Of course, to paraphrase a truism, don't hate the GM, hate the game. The reality is the management across the league very much supports this notion. Look across the river to Our Hated Rivals. Last season, they utilized multiple "grit guys" like Mike Rupp, Arron Asham, Stu Bickel, and a few games of Michael Haley (Haley was somewhat restrained). Go down south and look at the Second Rate Rivals. Being mean is part of their organizational philosophy. It's a team that saw their star player get suspended in their next-to-most-recent playoff game and decided to replace him with Zac Rinaldo. They even brought up his potential heir apparent in Jay Rosehill in 2013. Even go up north to the richest team in the NHL and they kept Frazer McLaren so he can keep playing with Colton Orr even they were so legitimately awful to watch to even a hockey neophyte. Look at the 2013 Stanley Cup Champion Chicago Blackhawks. They had a dynamite season and the team felt the need to ice Brandon Bollig for 25 games - and 5 playoff games - even though he didn't do much (though he had an amazingly high possession rate for a guy who does so little). As long as the league allows fighting - and I really do mean allows, they could end it tomorrow should they want it - teams will continue to employ fighters. Whether they can actually play the game and contribute in some way beyond picking up majors is secondary. Until that changes, we will still see roster filler on rosters like Barch on our beloved team.

Anyway, rant aside, I have to respect reality over what I want As much as I want Barch to be the 14th or 15th forward at best on the depth chart, Krystofer Barch is going to get in games this season. He played in 22 games last season and we know DeBoer has activated players of ilk in the past even with healthy players available. For the sake of this thought exercise, let's assume that no one's injured. Let's go back to that second question I asked earlier: Who will eventually sit for Barch when he does play?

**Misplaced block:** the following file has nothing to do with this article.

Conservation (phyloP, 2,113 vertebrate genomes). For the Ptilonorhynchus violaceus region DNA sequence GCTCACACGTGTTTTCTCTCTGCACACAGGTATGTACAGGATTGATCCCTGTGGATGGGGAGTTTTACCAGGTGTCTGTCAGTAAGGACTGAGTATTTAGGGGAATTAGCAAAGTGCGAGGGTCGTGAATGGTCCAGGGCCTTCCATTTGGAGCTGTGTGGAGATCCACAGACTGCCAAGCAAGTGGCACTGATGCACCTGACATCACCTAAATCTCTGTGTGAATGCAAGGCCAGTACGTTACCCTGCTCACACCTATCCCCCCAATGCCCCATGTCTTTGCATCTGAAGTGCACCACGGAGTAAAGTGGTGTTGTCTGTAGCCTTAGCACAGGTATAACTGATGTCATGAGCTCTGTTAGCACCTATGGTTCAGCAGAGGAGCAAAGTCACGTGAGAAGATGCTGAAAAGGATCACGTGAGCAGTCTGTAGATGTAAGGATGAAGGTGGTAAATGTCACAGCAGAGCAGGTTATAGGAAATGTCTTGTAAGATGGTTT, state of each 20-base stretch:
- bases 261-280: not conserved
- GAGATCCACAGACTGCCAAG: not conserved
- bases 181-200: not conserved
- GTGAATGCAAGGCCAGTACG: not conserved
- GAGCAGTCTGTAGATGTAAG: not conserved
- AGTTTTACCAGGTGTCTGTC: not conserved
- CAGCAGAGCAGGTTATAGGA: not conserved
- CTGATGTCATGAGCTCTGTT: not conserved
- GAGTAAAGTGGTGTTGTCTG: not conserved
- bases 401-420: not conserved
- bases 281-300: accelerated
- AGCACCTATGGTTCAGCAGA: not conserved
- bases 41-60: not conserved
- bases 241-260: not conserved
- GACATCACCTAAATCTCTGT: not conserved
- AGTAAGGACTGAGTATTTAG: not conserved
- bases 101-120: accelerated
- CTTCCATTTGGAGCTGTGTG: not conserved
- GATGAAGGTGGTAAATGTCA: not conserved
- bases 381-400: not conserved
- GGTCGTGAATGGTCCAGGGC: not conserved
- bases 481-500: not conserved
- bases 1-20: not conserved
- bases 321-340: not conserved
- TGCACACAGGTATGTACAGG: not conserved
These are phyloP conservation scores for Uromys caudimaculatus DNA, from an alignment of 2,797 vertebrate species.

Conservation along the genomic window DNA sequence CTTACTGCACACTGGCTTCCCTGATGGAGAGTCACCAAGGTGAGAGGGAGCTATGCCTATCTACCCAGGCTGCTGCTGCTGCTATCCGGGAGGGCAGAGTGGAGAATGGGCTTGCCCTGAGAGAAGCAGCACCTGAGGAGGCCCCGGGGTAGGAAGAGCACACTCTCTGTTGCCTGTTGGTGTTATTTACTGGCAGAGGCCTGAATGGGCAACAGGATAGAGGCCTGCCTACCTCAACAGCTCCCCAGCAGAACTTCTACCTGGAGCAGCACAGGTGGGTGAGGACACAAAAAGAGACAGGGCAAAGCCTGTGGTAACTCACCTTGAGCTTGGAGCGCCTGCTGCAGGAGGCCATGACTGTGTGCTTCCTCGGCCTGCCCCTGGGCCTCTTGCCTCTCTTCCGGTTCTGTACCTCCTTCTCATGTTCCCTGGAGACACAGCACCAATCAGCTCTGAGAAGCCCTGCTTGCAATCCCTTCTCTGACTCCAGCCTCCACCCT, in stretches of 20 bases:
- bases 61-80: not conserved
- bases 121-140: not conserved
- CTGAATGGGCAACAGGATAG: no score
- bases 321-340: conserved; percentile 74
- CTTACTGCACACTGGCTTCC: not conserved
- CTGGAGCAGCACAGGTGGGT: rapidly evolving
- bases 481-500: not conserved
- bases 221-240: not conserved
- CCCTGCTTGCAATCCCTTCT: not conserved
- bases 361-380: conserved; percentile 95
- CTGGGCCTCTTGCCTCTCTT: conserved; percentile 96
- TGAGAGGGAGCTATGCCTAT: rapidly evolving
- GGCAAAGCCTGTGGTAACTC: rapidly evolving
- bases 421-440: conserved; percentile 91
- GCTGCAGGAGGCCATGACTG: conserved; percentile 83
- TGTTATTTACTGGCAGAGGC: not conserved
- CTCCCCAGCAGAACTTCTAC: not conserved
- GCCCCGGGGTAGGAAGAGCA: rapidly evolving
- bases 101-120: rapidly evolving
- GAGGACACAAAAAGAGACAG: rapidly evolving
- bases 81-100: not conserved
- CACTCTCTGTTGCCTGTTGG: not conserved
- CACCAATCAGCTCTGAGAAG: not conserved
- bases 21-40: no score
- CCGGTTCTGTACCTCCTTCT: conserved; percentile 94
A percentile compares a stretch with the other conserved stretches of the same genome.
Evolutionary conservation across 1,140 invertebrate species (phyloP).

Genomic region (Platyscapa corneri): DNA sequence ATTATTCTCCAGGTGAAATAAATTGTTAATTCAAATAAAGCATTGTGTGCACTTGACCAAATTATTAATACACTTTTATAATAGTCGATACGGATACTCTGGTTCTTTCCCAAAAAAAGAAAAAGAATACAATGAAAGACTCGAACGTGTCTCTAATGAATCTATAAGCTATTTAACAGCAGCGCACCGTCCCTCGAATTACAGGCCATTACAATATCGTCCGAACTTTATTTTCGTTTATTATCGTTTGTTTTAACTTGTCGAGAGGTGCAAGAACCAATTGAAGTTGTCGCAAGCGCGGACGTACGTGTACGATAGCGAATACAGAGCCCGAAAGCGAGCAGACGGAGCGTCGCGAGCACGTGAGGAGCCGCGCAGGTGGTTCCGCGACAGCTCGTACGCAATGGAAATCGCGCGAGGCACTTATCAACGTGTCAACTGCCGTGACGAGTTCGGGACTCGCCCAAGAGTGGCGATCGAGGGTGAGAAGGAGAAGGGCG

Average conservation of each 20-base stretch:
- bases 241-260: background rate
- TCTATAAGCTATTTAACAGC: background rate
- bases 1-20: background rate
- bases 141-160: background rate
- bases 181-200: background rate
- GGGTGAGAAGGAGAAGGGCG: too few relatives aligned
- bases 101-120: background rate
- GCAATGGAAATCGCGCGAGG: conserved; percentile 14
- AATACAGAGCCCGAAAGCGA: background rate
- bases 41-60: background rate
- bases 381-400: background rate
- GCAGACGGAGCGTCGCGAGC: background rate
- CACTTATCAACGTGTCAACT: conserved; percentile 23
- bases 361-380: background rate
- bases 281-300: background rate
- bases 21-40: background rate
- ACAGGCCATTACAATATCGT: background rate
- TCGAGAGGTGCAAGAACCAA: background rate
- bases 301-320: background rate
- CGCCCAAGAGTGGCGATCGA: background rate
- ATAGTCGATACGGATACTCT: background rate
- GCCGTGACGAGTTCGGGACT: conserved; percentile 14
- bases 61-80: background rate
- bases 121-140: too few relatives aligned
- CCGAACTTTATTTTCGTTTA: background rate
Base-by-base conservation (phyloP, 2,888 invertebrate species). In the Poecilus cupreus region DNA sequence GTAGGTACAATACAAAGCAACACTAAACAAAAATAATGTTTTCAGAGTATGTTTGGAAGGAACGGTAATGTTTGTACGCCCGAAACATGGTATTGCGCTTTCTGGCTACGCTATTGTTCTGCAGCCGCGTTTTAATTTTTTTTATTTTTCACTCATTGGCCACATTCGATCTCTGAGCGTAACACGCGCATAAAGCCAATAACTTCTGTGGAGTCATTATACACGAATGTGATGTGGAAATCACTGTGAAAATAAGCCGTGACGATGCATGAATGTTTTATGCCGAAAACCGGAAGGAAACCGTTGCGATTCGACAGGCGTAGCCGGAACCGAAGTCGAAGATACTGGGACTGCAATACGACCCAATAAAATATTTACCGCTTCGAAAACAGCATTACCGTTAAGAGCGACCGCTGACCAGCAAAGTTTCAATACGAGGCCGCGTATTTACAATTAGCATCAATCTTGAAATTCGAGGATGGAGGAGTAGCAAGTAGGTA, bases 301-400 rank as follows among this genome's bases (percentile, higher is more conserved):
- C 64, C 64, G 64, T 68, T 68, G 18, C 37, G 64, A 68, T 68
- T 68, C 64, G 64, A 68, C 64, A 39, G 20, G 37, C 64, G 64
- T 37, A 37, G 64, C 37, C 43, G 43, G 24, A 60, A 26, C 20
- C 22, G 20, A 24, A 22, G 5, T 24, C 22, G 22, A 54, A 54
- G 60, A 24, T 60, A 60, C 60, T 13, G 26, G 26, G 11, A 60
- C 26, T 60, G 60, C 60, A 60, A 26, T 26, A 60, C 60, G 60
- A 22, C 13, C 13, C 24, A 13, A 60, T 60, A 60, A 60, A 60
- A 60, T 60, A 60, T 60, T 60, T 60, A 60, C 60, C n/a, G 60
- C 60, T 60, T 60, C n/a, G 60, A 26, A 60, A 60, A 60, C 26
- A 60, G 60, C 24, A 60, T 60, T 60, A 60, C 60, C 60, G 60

Barch is a fourth line player at best. He has never averaged more than seven and a half minutes per game in his career according to Hockey Reference. Given his lack of skills at either end of the rink, he needs to be protected as much as possible with respect to zone starts and match-ups. He will play on the fourth line for only a few shifts when he is active. Therefore, someone of that calibur will likely have to sit for him. Since Barch is a left wing, there are three potential fourth liners: Ryan Carter, Stephen Gionta, and Rostislav Olesz. Olesz is a bit of a reach since it's not clear where he'll slot in on this roster. For all I know, he could be the left winger on the third line by the end of camp. The more likely targets will either be Carter or Gionta. Carter plays the left wing position on the fourth line and he's shown to be a "energy" guy in the past. Then again, he tends to bring more energy when he actually does good things on the ice, something he's demonstrated now and again. He still prone to taking penalties in spots and so sitting him now and again may send a message in that regard. Gionta is the center but Carter (or Olesz) could slide over in his absence and Barch could take that winger spot. Gionta's quick, draws penalties, and doesn't really do much else that's vital to keep him on the ice. The addition of Olesz may make him less necessary so he could be that twelfth forward to rotate out with the others with the team.

It goes without saying that those players are better than Barch. However, past history suggests that Barch will get into games and so someone will have to sit. I just think they're the most likely options. It's a coin flip in my mind, even though I still prefer not playing Barch at all. It's also possible that the odd man out could be someone entirely else as a fourth liner gets moved elsewhere among the lines. Of course, it may be a moot question when injuries arise, not that Barch can do much more than fill an open roster spot. So I put the question to you. Assuming no injuries, who will sit for Barch to play in this coming season? Please leave your answer, explanation, and laments about Barch in the comments. Thanks for reading.